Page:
E. coli causing diarrhea is an emerging food-borne pathogen which is gram negative, rod shaped, mostly motile and some of
its sero groups has public health impact on humans by causing haemorrhagic colitis (HC) to haemolytic uremic syndrome (HUS). It is known that these food-borne pathogens are associated with animal reservoirs ie., ruminants and foods of animal origin, especially under cooked meat, unclean vegetables are often involved in outbreaks. In this study, a total of 200 samples, 100 from fast foods like hotdogs, burgers, chicken tikka rolls, sausages and 100 from meat shop samples like swabs from slaughter
platform, knife, water, butcher?s hands etc, were collected and processed. From the screened samples 30 isolates were identified as E. coli, by conventional biochemical methods and carbohydrate utilization tests. Out of these 30 isolates, 4 were found to be non-motile and showed mucoid and stringy colony morphology. When subjected to salt aggregation test with different concentrations of ammonium sulphate solution, most of the isolates were observed to be positive, which shows the presence of cell-surface appendages and their hydrophobicity. All the isolates showed resistance to more than one antimicrobial agent. Hemagglutination assay with human blood of different groups was carried out for all the isolates as the agglutination of erythrocyte is an indirect evidence of the presence of fimbriae and it provides a simple indirect method of testing the virulence of the organism. Pili or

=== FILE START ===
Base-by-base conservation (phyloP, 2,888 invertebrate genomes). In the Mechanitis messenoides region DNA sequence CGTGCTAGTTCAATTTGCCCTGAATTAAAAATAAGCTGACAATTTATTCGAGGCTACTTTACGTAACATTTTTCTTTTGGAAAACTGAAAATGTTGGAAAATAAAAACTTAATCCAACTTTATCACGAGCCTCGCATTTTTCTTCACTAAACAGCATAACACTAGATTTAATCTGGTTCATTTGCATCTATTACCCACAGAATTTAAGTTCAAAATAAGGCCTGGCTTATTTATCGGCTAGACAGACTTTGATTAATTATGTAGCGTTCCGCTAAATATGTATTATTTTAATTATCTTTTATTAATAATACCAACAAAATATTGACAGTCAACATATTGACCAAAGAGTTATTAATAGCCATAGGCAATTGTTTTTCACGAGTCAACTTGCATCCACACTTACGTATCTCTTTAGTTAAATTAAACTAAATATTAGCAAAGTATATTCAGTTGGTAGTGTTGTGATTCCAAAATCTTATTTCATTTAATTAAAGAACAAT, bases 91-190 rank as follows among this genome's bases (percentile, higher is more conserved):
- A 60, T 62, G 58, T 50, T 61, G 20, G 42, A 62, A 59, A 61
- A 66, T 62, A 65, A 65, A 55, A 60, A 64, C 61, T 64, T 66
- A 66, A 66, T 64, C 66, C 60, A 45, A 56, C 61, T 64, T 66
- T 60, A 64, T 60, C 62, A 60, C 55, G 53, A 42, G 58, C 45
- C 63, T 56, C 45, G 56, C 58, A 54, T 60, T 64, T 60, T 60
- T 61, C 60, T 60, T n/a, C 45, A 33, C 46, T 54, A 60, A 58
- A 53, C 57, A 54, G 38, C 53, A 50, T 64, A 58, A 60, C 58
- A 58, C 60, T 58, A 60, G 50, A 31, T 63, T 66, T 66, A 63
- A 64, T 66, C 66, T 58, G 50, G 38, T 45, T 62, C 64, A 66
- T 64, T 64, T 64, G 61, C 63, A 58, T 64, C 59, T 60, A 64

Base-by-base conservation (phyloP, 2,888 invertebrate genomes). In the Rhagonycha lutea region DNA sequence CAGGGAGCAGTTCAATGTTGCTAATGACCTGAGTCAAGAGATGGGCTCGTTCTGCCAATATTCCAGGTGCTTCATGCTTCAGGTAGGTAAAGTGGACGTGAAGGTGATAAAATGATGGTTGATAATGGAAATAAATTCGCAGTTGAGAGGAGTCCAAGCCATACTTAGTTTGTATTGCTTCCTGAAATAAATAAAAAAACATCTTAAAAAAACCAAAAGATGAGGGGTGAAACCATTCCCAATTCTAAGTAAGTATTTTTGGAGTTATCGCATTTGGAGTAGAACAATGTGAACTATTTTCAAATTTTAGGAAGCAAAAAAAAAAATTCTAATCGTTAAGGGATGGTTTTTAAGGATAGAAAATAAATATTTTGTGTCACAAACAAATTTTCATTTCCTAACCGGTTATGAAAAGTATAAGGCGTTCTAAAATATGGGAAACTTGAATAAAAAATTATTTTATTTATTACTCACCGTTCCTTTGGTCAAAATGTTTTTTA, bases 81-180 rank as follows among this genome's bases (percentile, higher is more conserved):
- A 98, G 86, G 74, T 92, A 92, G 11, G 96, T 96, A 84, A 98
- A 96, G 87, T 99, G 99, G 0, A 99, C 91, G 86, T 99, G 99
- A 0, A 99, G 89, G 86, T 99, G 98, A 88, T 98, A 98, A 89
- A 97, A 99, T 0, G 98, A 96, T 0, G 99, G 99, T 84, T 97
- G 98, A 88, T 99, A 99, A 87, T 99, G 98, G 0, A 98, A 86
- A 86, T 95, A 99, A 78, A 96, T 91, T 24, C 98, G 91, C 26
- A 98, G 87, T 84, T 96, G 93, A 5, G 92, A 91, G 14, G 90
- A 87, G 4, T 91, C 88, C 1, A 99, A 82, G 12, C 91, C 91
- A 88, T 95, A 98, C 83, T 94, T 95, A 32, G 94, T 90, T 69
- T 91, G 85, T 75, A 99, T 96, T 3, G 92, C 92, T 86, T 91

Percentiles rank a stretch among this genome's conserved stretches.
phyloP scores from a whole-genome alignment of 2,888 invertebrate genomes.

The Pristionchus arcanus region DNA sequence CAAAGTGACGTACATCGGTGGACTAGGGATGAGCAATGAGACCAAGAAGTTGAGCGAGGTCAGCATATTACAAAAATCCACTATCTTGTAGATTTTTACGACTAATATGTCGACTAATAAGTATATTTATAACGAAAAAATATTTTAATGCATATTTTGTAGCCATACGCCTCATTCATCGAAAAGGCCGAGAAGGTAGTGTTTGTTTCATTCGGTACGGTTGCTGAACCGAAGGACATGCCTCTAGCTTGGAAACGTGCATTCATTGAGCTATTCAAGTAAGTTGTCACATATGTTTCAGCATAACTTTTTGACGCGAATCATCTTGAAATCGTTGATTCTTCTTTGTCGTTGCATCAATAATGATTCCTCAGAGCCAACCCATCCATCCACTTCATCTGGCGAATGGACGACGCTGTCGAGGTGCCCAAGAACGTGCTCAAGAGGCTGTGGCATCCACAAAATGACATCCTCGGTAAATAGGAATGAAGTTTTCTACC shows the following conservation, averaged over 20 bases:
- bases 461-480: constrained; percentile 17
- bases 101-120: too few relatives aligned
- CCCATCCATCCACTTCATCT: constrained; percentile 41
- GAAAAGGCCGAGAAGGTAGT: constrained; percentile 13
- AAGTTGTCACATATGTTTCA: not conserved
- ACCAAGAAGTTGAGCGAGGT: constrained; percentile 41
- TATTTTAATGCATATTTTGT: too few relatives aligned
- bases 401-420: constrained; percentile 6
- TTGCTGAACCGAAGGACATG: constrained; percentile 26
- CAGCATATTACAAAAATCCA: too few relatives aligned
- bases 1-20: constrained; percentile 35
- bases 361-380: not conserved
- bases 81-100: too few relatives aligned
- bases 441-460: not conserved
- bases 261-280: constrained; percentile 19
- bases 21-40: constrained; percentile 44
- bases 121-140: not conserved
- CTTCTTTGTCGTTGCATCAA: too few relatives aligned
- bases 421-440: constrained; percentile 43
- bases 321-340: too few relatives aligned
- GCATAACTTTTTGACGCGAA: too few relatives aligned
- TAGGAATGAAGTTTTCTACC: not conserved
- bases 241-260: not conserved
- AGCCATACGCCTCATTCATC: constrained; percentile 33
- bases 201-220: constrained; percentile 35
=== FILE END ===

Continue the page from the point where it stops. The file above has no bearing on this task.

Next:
fimbriae are non-flagellar filamentous bacterial surface appendages composed of hydrophobic proteins which may be responsible for the aggregation. Occurrence of E. coli in food and environment is an important health concern because of the risk of food-borne outbreaks.These isolated E. coli strains could impose threat on public health.
Pavithra M who is 27 years old is a product of VIT University, with her B.Sc (Microbiology), M.Sc (Microbiology) and persuing Ph.D (Medical
Biotechnology) with the guidance of Dr. Asit Ranjan Ghosh, (Former Scientist of ICMR), Professor and Asst, Director, Centre for Infectious Diseases and Control, SBST, VIT University. Her research is on the prevalence of E. coli causing diarrhoegenic diseases in the environment. She?ve served as a Teaching cum Research Associate (TRA) in the same University and handled Microbiology, Princilples of Genetics, Immunotechnology, Genetic Engineering and Biochemistry for B.Tech, M.Tech and M.Sc Biotechnology students. She?ve been a co-author for few papers in peer reviewed journals. She has done a project on Anti-retiro Viral Therapy and the Effect of Nutrition on HIV positive Individuals, which was highly recognized and recommended by Ramana Maharishi Rangammal Hospital, Thiruvannamalai, Tamilnadu.
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